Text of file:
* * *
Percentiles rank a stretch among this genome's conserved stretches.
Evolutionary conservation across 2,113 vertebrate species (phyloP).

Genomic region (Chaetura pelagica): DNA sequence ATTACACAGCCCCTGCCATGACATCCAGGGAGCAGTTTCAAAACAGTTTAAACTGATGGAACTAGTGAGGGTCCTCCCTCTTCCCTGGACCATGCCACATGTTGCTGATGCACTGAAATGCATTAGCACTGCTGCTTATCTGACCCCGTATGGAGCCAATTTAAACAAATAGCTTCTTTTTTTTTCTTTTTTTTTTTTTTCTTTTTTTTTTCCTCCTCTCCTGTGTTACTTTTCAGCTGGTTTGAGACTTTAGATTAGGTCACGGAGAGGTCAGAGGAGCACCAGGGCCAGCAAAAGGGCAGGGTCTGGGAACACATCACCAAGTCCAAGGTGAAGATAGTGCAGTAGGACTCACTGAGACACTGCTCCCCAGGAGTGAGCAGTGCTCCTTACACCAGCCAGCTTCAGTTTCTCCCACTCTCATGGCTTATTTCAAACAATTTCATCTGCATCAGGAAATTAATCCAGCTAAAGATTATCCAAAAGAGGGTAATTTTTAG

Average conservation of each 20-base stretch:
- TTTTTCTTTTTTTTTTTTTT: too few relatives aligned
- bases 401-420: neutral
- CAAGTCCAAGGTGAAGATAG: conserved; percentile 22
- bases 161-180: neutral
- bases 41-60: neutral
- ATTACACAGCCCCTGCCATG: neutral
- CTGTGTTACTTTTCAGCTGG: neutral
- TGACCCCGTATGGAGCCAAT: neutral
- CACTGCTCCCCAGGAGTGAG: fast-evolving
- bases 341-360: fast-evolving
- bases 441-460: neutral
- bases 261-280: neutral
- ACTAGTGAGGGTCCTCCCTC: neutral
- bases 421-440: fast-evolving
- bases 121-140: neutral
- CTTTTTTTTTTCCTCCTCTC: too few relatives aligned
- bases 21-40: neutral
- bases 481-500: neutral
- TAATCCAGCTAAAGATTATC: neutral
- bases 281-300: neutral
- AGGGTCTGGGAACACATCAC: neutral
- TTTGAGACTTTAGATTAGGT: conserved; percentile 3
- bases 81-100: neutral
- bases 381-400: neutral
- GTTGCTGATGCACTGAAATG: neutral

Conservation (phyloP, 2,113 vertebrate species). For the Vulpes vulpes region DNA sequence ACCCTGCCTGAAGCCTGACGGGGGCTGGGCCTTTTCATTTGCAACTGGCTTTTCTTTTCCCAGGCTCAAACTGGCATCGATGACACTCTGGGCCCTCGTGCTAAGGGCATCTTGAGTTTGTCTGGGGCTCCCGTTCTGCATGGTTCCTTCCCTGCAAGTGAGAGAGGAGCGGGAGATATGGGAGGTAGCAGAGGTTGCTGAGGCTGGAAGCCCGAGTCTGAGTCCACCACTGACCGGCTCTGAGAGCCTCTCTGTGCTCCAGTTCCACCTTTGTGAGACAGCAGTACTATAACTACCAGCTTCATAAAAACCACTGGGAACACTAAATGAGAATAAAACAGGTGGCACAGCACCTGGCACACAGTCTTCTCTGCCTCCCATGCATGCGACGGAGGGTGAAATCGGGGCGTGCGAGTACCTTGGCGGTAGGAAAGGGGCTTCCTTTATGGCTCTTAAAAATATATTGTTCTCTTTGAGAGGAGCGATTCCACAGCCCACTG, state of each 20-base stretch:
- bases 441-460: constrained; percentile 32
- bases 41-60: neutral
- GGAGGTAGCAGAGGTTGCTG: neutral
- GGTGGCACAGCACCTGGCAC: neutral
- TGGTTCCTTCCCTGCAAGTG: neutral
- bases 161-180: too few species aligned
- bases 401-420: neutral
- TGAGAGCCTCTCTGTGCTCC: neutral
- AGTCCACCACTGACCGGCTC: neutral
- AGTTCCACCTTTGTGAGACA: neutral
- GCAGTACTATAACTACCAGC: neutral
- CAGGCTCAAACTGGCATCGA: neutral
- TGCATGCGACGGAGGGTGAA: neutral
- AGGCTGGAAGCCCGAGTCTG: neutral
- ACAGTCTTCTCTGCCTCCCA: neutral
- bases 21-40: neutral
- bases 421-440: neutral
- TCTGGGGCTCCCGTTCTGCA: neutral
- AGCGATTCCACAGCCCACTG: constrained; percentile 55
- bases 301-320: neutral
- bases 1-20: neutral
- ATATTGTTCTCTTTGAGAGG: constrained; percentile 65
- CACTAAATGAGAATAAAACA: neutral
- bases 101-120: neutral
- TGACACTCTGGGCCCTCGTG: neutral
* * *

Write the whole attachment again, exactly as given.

Percentiles rank a stretch among this genome's conserved stretches.
Evolutionary conservation across 2,113 vertebrate species (phyloP).

Genomic region (Chaetura pelagica): DNA sequence ATTACACAGCCCCTGCCATGACATCCAGGGAGCAGTTTCAAAACAGTTTAAACTGATGGAACTAGTGAGGGTCCTCCCTCTTCCCTGGACCATGCCACATGTTGCTGATGCACTGAAATGCATTAGCACTGCTGCTTATCTGACCCCGTATGGAGCCAATTTAAACAAATAGCTTCTTTTTTTTTCTTTTTTTTTTTTTTCTTTTTTTTTTCCTCCTCTCCTGTGTTACTTTTCAGCTGGTTTGAGACTTTAGATTAGGTCACGGAGAGGTCAGAGGAGCACCAGGGCCAGCAAAAGGGCAGGGTCTGGGAACACATCACCAAGTCCAAGGTGAAGATAGTGCAGTAGGACTCACTGAGACACTGCTCCCCAGGAGTGAGCAGTGCTCCTTACACCAGCCAGCTTCAGTTTCTCCCACTCTCATGGCTTATTTCAAACAATTTCATCTGCATCAGGAAATTAATCCAGCTAAAGATTATCCAAAAGAGGGTAATTTTTAG

Average conservation of each 20-base stretch:
- TTTTTCTTTTTTTTTTTTTT: too few relatives aligned
- bases 401-420: neutral
- CAAGTCCAAGGTGAAGATAG: conserved; percentile 22
- bases 161-180: neutral
- bases 41-60: neutral
- ATTACACAGCCCCTGCCATG: neutral
- CTGTGTTACTTTTCAGCTGG: neutral
- TGACCCCGTATGGAGCCAAT: neutral
- CACTGCTCCCCAGGAGTGAG: fast-evolving
- bases 341-360: fast-evolving
- bases 441-460: neutral
- bases 261-280: neutral
- ACTAGTGAGGGTCCTCCCTC: neutral
- bases 421-440: fast-evolving
- bases 121-140: neutral
- CTTTTTTTTTTCCTCCTCTC: too few relatives aligned
- bases 21-40: neutral
- bases 481-500: neutral
- TAATCCAGCTAAAGATTATC: neutral
- bases 281-300: neutral
- AGGGTCTGGGAACACATCAC: neutral
- TTTGAGACTTTAGATTAGGT: conserved; percentile 3
- bases 81-100: neutral
- bases 381-400: neutral
- GTTGCTGATGCACTGAAATG: neutral

Conservation (phyloP, 2,113 vertebrate species). For the Vulpes vulpes region DNA sequence ACCCTGCCTGAAGCCTGACGGGGGCTGGGCCTTTTCATTTGCAACTGGCTTTTCTTTTCCCAGGCTCAAACTGGCATCGATGACACTCTGGGCCCTCGTGCTAAGGGCATCTTGAGTTTGTCTGGGGCTCCCGTTCTGCATGGTTCCTTCCCTGCAAGTGAGAGAGGAGCGGGAGATATGGGAGGTAGCAGAGGTTGCTGAGGCTGGAAGCCCGAGTCTGAGTCCACCACTGACCGGCTCTGAGAGCCTCTCTGTGCTCCAGTTCCACCTTTGTGAGACAGCAGTACTATAACTACCAGCTTCATAAAAACCACTGGGAACACTAAATGAGAATAAAACAGGTGGCACAGCACCTGGCACACAGTCTTCTCTGCCTCCCATGCATGCGACGGAGGGTGAAATCGGGGCGTGCGAGTACCTTGGCGGTAGGAAAGGGGCTTCCTTTATGGCTCTTAAAAATATATTGTTCTCTTTGAGAGGAGCGATTCCACAGCCCACTG, state of each 20-base stretch:
- bases 441-460: constrained; percentile 32
- bases 41-60: neutral
- GGAGGTAGCAGAGGTTGCTG: neutral
- GGTGGCACAGCACCTGGCAC: neutral
- TGGTTCCTTCCCTGCAAGTG: neutral
- bases 161-180: too few species aligned
- bases 401-420: neutral
- TGAGAGCCTCTCTGTGCTCC: neutral
- AGTCCACCACTGACCGGCTC: neutral
- AGTTCCACCTTTGTGAGACA: neutral
- GCAGTACTATAACTACCAGC: neutral
- CAGGCTCAAACTGGCATCGA: neutral
- TGCATGCGACGGAGGGTGAA: neutral
- AGGCTGGAAGCCCGAGTCTG: neutral
- ACAGTCTTCTCTGCCTCCCA: neutral
- bases 21-40: neutral
- bases 421-440: neutral
- TCTGGGGCTCCCGTTCTGCA: neutral
- AGCGATTCCACAGCCCACTG: constrained; percentile 55
- bases 301-320: neutral
- bases 1-20: neutral
- ATATTGTTCTCTTTGAGAGG: constrained; percentile 65
- CACTAAATGAGAATAAAACA: neutral
- bases 101-120: neutral
- TGACACTCTGGGCCCTCGTG: neutral